The mizzen provides that capability and balances the jib. The sail combinations make the vessel easy to single hand and will virtually self-steer based upon the sail set. We have been able to keep sailing when we had steering failure mid-Atlantic, simply by adjusting the sails.  We have also hove to under jib and jigger to let storm systems pass over or to effect repairs. Nothing could be simpler. You just come about and don’t release the jib. There is no need to go forward and no need to change sails.

While we generally reduce sail by reefing the main and yankee, typically on long beats to windward, the mizzen is carried all the time and can balance the helm if properly trimmed. As weather picks-up (over 30 kts.), we might reduce the mizzen by reefing to avoid overpowering the helm. In really heavy weather, we would reduce to a storm jib and storm tri-sail, but in winds of up to 40 knots with higher gusts, we’ve had no problem continuing on with jib and jigger. We are not proponents of bare poles.

We have heard that the Choy-Lee, Soverel, and Morgan boats, with longer keel/keel-centerboards,  can carry more mainsail; some might reef the mizzen first after furling the genoa down. On fin keel designs, like the Frers Cybils Ketch, the main often over-powers the helm, so the pattern is main reefed first, then the genoa, jib and mizzen last. The main gets stowed before the mizzen in this case, to keep the helm in balance. Each boat is different and handles differently depending on what’s above the water and below the water.  Most people don’t realize that below the water counts as much as above the water in creating propulsion.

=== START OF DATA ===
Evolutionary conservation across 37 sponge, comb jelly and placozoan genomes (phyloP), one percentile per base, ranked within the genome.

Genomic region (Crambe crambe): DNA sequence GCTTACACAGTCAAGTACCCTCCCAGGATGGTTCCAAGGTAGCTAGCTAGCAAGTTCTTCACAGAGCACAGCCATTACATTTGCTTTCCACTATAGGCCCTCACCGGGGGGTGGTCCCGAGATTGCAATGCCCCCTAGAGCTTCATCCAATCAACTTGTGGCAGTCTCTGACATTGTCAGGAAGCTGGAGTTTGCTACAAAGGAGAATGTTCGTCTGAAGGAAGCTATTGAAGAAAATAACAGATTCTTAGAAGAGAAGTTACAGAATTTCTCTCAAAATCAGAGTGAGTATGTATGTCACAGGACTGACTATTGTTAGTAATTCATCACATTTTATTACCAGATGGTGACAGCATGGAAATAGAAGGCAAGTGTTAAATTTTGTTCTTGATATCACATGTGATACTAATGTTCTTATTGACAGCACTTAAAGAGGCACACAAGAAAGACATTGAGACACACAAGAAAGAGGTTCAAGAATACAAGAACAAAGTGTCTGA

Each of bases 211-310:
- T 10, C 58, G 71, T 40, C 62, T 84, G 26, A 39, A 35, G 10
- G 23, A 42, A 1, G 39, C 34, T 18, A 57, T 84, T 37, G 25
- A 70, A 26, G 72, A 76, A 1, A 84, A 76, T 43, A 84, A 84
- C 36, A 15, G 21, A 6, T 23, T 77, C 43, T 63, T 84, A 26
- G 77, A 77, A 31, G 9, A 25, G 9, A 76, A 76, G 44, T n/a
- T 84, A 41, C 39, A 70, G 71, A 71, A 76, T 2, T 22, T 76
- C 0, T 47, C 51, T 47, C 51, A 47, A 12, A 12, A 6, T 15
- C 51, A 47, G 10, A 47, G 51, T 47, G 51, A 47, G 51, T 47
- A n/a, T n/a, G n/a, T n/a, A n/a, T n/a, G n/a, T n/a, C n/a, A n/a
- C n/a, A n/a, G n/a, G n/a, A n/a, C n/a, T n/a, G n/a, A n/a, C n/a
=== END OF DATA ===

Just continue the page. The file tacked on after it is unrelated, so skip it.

Most sailors find that the big genoas are too overpowering in wind strengths above 15 to 18 knots.  and many have cut-down their 150% genoas to 130%. The fully battened mainsail and mizzen has been a godsend for all and many have added additional reinforcement on the leech of both main and mizzen. We ourselves had our mainsail converted to fully battened after we lost many of our main sail cars during one of our Atlantic crossings.

Of course, on those rare beautiful days when the skies are clear and winds moderate, there is nothing so thrilling as an extended reach with Yankee, Jib, full Main, Mizzen Staysail and Mizzen, flags, and even bed sheets flying. Look out world, for then Aleria takes off like a freight train and there is no stopping her until she shakes off every last cobweb.